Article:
A new law that could allow citizens to block graft suspects from holding public office has been tabled in Parliament. The law could open a floodgate as the August 9 vote beckons.
The Statute Law (Miscellaneous) Amendment Bill 2022 is tightening the Leadership and Integrity Act, 2012 that MPs watered down, soon after the promulgation of the 2010 Constitution.
The bill sponsored by Majority Leader Amos Kimunya provides that any person may move to the High Court to invalidate the appointment of, or bar from assuming office, persons with integrity questions.
“The High Court may upon application by any person, declare the assumption of office by a state officer to be invalid, for want of executing a commitment to the specific leadership and integrity code,” the bill reads.
State officers that the bill proposes include deputy president, governors, MPs, judges and holders of independent offices. The bill comes only days after a lobby group named 25 politicians, they believe should be barred from the forthcoming election on integrity grounds. The aspirants have been red-carded over the varied corruption and criminal cases they are facing in court.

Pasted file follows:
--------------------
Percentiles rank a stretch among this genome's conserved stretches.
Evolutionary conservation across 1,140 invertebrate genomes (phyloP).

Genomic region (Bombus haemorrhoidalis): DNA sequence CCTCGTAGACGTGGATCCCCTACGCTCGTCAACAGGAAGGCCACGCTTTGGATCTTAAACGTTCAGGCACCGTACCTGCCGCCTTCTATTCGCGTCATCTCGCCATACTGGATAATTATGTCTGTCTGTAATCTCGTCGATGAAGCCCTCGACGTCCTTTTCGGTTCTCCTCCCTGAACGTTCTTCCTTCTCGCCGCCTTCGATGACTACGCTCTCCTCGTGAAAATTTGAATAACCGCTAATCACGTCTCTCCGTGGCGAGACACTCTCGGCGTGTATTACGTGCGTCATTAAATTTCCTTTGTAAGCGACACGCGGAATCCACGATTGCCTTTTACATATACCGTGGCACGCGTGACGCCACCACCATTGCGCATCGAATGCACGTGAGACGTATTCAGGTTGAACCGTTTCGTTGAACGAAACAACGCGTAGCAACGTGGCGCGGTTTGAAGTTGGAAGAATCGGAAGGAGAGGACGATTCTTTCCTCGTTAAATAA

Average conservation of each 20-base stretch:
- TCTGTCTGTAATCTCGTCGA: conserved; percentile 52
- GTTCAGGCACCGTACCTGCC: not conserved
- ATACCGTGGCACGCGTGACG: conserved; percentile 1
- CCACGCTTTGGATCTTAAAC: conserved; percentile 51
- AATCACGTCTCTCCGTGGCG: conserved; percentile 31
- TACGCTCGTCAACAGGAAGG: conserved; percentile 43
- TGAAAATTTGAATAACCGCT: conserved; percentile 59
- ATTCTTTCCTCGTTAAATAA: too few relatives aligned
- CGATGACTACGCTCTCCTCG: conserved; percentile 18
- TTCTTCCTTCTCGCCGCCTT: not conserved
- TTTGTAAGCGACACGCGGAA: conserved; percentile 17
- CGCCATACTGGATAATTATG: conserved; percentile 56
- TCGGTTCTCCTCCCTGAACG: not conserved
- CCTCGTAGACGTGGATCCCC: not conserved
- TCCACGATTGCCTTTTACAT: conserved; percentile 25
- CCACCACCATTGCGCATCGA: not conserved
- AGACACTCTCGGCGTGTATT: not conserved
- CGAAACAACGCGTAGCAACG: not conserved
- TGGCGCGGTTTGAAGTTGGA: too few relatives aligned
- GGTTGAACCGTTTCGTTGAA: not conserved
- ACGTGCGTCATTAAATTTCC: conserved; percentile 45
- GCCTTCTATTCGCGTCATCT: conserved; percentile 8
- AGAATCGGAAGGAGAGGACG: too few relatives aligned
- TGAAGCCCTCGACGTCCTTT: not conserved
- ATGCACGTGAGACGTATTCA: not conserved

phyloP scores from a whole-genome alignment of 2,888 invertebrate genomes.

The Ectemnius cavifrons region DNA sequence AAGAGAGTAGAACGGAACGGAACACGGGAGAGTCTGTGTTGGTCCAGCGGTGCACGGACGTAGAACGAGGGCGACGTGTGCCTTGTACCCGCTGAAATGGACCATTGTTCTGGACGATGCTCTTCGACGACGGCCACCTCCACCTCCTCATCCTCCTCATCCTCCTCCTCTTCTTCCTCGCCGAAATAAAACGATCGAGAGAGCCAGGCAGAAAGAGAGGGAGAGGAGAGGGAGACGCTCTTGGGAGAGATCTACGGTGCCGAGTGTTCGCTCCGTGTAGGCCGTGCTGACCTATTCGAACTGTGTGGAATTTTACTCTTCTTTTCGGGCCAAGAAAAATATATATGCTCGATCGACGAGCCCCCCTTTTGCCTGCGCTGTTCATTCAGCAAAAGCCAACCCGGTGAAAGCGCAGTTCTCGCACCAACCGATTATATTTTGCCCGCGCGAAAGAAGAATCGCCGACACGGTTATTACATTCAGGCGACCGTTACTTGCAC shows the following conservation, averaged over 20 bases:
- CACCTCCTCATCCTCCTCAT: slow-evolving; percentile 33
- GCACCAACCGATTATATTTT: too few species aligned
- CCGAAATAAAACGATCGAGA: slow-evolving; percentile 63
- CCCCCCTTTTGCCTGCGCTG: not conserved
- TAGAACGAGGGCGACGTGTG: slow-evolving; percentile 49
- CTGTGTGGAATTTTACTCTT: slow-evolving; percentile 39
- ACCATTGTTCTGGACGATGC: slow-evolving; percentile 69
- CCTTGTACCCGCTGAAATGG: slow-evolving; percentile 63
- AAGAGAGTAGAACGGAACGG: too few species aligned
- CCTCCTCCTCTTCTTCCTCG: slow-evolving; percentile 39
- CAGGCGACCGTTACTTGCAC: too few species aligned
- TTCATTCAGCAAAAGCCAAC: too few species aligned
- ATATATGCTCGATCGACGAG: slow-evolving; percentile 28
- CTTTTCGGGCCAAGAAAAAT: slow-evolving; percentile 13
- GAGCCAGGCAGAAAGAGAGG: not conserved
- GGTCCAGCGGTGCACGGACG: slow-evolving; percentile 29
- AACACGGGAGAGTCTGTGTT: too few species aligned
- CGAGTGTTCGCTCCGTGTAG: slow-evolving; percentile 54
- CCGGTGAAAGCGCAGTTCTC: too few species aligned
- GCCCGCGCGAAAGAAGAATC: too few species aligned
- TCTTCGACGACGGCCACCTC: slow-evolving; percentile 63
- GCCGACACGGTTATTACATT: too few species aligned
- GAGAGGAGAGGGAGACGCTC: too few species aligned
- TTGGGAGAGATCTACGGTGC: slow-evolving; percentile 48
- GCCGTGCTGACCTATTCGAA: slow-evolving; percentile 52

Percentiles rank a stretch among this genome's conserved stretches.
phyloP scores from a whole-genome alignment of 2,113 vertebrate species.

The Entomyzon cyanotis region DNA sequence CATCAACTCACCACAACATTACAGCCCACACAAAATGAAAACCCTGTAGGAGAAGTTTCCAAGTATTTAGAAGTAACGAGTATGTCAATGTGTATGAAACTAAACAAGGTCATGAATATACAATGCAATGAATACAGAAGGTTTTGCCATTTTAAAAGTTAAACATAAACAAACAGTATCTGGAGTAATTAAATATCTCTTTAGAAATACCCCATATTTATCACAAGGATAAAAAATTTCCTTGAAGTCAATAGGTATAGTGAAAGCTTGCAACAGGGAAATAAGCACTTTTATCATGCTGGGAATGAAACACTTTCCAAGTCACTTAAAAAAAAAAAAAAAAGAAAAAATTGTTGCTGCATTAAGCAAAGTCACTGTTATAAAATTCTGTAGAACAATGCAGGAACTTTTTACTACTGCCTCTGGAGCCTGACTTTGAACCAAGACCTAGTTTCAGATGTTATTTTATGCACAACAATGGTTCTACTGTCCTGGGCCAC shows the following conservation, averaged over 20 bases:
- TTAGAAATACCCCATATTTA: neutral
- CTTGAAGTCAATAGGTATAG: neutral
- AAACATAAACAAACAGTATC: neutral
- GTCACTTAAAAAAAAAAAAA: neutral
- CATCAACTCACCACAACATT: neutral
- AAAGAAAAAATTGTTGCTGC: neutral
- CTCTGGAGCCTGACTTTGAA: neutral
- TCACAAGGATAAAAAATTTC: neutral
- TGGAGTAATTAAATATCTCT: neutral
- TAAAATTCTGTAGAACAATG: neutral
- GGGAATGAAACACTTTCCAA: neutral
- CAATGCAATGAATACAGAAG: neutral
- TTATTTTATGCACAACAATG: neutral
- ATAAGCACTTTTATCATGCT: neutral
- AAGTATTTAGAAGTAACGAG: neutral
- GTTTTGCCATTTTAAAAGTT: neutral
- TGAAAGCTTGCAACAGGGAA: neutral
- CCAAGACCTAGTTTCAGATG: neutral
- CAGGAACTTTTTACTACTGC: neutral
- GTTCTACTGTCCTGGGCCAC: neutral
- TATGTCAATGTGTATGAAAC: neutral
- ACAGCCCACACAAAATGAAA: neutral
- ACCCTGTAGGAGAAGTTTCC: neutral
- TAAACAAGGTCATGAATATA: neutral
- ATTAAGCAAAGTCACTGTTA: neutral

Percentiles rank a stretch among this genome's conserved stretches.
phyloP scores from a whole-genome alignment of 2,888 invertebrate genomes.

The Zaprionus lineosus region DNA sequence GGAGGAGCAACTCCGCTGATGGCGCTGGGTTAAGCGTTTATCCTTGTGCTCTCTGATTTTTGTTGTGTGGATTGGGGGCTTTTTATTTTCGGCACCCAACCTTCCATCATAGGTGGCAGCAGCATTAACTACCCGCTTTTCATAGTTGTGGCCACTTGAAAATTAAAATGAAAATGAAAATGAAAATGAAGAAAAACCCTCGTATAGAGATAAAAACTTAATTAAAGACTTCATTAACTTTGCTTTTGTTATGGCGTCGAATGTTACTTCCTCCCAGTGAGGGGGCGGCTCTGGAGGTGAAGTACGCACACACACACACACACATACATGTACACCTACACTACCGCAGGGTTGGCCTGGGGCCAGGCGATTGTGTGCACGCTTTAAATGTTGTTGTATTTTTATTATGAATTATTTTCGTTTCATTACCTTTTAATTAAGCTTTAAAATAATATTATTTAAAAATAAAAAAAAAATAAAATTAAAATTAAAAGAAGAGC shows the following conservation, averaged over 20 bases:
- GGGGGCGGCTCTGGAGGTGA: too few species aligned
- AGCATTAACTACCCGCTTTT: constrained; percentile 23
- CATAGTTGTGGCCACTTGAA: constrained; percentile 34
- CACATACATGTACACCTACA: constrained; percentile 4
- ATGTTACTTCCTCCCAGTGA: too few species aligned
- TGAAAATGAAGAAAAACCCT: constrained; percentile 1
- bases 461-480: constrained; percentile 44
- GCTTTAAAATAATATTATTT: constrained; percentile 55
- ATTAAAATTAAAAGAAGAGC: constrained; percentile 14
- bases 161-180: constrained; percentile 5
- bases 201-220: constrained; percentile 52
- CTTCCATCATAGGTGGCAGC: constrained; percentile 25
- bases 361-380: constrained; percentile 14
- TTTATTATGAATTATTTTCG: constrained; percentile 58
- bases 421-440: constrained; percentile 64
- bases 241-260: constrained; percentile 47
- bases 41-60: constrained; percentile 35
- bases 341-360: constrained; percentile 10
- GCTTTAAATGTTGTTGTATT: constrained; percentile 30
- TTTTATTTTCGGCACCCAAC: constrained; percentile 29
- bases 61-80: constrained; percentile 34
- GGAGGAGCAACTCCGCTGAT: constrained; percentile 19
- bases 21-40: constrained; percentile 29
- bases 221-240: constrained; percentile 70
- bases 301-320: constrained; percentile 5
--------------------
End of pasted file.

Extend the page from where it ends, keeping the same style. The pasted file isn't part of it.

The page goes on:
Additionally, Anti-graft agencies maintained that such politicians are not fit to seek or hold public office.
Anti-graft agency bosses DPP Noordin Haji and EACC’s Twalib Mbarak decried loopholes in the law, which have enabled persons with questionable integrity assume office.
Apart from changes to the LIA, the Statutes Law (Miscellaneous Amendments) Bill, 2022, seeks to amend a number of provisions aimed at bolstering the fight against graft. Among them is the proposal to expunge the law that shields some state officers from stepping aside when charged with corruption.
The government has asked Parliament to delete Section 62 (6) of the Anti-Corruption and Economic Crimes Act, 2003 – a law that protects elected leaders and independent office holders from stepping aside when charged with graft.